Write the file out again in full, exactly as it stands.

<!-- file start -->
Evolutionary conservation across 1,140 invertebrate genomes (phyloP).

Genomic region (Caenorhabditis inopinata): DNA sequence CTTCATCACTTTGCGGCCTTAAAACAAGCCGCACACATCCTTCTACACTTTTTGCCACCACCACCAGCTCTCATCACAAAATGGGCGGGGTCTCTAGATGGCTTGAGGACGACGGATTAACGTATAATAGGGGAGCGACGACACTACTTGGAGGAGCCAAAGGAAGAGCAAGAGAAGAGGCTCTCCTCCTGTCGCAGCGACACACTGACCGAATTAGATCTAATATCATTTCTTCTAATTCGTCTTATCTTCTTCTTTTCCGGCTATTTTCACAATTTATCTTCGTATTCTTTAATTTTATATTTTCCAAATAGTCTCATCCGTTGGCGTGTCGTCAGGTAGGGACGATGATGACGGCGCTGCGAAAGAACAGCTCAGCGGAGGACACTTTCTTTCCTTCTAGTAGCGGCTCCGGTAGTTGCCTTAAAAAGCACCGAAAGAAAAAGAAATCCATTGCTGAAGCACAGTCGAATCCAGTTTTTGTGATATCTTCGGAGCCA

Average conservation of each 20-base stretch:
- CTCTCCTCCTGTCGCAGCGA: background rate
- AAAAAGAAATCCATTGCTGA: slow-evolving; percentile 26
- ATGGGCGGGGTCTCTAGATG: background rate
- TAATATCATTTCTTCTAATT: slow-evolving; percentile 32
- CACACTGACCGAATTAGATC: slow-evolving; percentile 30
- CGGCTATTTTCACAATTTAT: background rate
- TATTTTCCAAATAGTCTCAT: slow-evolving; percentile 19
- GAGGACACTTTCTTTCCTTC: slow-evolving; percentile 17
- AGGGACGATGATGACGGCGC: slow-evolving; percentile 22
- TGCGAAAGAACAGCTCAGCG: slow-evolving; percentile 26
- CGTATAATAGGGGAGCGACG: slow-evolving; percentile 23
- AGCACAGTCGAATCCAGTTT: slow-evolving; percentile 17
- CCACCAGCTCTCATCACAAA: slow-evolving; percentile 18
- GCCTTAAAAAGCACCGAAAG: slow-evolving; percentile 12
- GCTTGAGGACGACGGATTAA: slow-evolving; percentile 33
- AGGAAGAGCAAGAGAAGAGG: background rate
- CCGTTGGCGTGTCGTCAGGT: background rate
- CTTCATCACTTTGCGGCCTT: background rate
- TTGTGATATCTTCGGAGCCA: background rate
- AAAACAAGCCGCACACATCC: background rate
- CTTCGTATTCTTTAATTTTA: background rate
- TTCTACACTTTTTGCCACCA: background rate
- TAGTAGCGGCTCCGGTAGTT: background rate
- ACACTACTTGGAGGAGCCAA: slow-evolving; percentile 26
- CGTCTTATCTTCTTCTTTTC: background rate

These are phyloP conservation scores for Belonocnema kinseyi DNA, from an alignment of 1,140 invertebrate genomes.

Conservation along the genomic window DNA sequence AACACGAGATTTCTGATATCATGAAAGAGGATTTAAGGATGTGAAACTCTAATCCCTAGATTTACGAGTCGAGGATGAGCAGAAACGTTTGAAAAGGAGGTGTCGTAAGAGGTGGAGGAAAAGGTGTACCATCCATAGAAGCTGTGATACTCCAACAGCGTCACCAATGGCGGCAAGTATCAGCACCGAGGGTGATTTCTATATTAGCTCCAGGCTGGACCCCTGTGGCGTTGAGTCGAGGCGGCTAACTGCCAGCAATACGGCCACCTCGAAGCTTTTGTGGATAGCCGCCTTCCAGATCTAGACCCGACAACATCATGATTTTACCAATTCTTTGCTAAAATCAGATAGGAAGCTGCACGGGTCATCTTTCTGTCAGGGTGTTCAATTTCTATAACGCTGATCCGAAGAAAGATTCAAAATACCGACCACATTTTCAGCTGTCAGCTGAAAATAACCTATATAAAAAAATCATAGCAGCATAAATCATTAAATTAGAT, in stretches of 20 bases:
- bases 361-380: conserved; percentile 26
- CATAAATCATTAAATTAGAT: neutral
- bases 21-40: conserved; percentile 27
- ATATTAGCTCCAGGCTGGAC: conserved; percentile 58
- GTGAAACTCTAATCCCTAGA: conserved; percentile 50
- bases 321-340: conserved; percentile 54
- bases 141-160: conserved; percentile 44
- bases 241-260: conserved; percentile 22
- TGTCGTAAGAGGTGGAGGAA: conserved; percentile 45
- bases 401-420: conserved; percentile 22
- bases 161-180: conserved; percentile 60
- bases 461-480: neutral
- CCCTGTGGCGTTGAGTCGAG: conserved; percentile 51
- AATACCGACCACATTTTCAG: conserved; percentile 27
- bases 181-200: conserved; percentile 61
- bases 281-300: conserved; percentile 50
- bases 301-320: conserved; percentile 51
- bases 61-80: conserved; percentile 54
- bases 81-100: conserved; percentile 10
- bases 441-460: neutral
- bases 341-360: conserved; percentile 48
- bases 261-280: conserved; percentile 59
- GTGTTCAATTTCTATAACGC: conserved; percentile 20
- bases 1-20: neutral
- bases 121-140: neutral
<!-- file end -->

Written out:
Evolutionary conservation across 1,140 invertebrate genomes (phyloP).

Genomic region (Caenorhabditis inopinata): DNA sequence CTTCATCACTTTGCGGCCTTAAAACAAGCCGCACACATCCTTCTACACTTTTTGCCACCACCACCAGCTCTCATCACAAAATGGGCGGGGTCTCTAGATGGCTTGAGGACGACGGATTAACGTATAATAGGGGAGCGACGACACTACTTGGAGGAGCCAAAGGAAGAGCAAGAGAAGAGGCTCTCCTCCTGTCGCAGCGACACACTGACCGAATTAGATCTAATATCATTTCTTCTAATTCGTCTTATCTTCTTCTTTTCCGGCTATTTTCACAATTTATCTTCGTATTCTTTAATTTTATATTTTCCAAATAGTCTCATCCGTTGGCGTGTCGTCAGGTAGGGACGATGATGACGGCGCTGCGAAAGAACAGCTCAGCGGAGGACACTTTCTTTCCTTCTAGTAGCGGCTCCGGTAGTTGCCTTAAAAAGCACCGAAAGAAAAAGAAATCCATTGCTGAAGCACAGTCGAATCCAGTTTTTGTGATATCTTCGGAGCCA

Average conservation of each 20-base stretch:
- CTCTCCTCCTGTCGCAGCGA: background rate
- AAAAAGAAATCCATTGCTGA: slow-evolving; percentile 26
- ATGGGCGGGGTCTCTAGATG: background rate
- TAATATCATTTCTTCTAATT: slow-evolving; percentile 32
- CACACTGACCGAATTAGATC: slow-evolving; percentile 30
- CGGCTATTTTCACAATTTAT: background rate
- TATTTTCCAAATAGTCTCAT: slow-evolving; percentile 19
- GAGGACACTTTCTTTCCTTC: slow-evolving; percentile 17
- AGGGACGATGATGACGGCGC: slow-evolving; percentile 22
- TGCGAAAGAACAGCTCAGCG: slow-evolving; percentile 26
- CGTATAATAGGGGAGCGACG: slow-evolving; percentile 23
- AGCACAGTCGAATCCAGTTT: slow-evolving; percentile 17
- CCACCAGCTCTCATCACAAA: slow-evolving; percentile 18
- GCCTTAAAAAGCACCGAAAG: slow-evolving; percentile 12
- GCTTGAGGACGACGGATTAA: slow-evolving; percentile 33
- AGGAAGAGCAAGAGAAGAGG: background rate
- CCGTTGGCGTGTCGTCAGGT: background rate
- CTTCATCACTTTGCGGCCTT: background rate
- TTGTGATATCTTCGGAGCCA: background rate
- AAAACAAGCCGCACACATCC: background rate
- CTTCGTATTCTTTAATTTTA: background rate
- TTCTACACTTTTTGCCACCA: background rate
- TAGTAGCGGCTCCGGTAGTT: background rate
- ACACTACTTGGAGGAGCCAA: slow-evolving; percentile 26
- CGTCTTATCTTCTTCTTTTC: background rate

These are phyloP conservation scores for Belonocnema kinseyi DNA, from an alignment of 1,140 invertebrate genomes.

Conservation along the genomic window DNA sequence AACACGAGATTTCTGATATCATGAAAGAGGATTTAAGGATGTGAAACTCTAATCCCTAGATTTACGAGTCGAGGATGAGCAGAAACGTTTGAAAAGGAGGTGTCGTAAGAGGTGGAGGAAAAGGTGTACCATCCATAGAAGCTGTGATACTCCAACAGCGTCACCAATGGCGGCAAGTATCAGCACCGAGGGTGATTTCTATATTAGCTCCAGGCTGGACCCCTGTGGCGTTGAGTCGAGGCGGCTAACTGCCAGCAATACGGCCACCTCGAAGCTTTTGTGGATAGCCGCCTTCCAGATCTAGACCCGACAACATCATGATTTTACCAATTCTTTGCTAAAATCAGATAGGAAGCTGCACGGGTCATCTTTCTGTCAGGGTGTTCAATTTCTATAACGCTGATCCGAAGAAAGATTCAAAATACCGACCACATTTTCAGCTGTCAGCTGAAAATAACCTATATAAAAAAATCATAGCAGCATAAATCATTAAATTAGAT, in stretches of 20 bases:
- bases 361-380: conserved; percentile 26
- CATAAATCATTAAATTAGAT: neutral
- bases 21-40: conserved; percentile 27
- ATATTAGCTCCAGGCTGGAC: conserved; percentile 58
- GTGAAACTCTAATCCCTAGA: conserved; percentile 50
- bases 321-340: conserved; percentile 54
- bases 141-160: conserved; percentile 44
- bases 241-260: conserved; percentile 22
- TGTCGTAAGAGGTGGAGGAA: conserved; percentile 45
- bases 401-420: conserved; percentile 22
- bases 161-180: conserved; percentile 60
- bases 461-480: neutral
- CCCTGTGGCGTTGAGTCGAG: conserved; percentile 51
- AATACCGACCACATTTTCAG: conserved; percentile 27
- bases 181-200: conserved; percentile 61
- bases 281-300: conserved; percentile 50
- bases 301-320: conserved; percentile 51
- bases 61-80: conserved; percentile 54
- bases 81-100: conserved; percentile 10
- bases 441-460: neutral
- bases 341-360: conserved; percentile 48
- bases 261-280: conserved; percentile 59
- GTGTTCAATTTCTATAACGC: conserved; percentile 20
- bases 1-20: neutral
- bases 121-140: neutral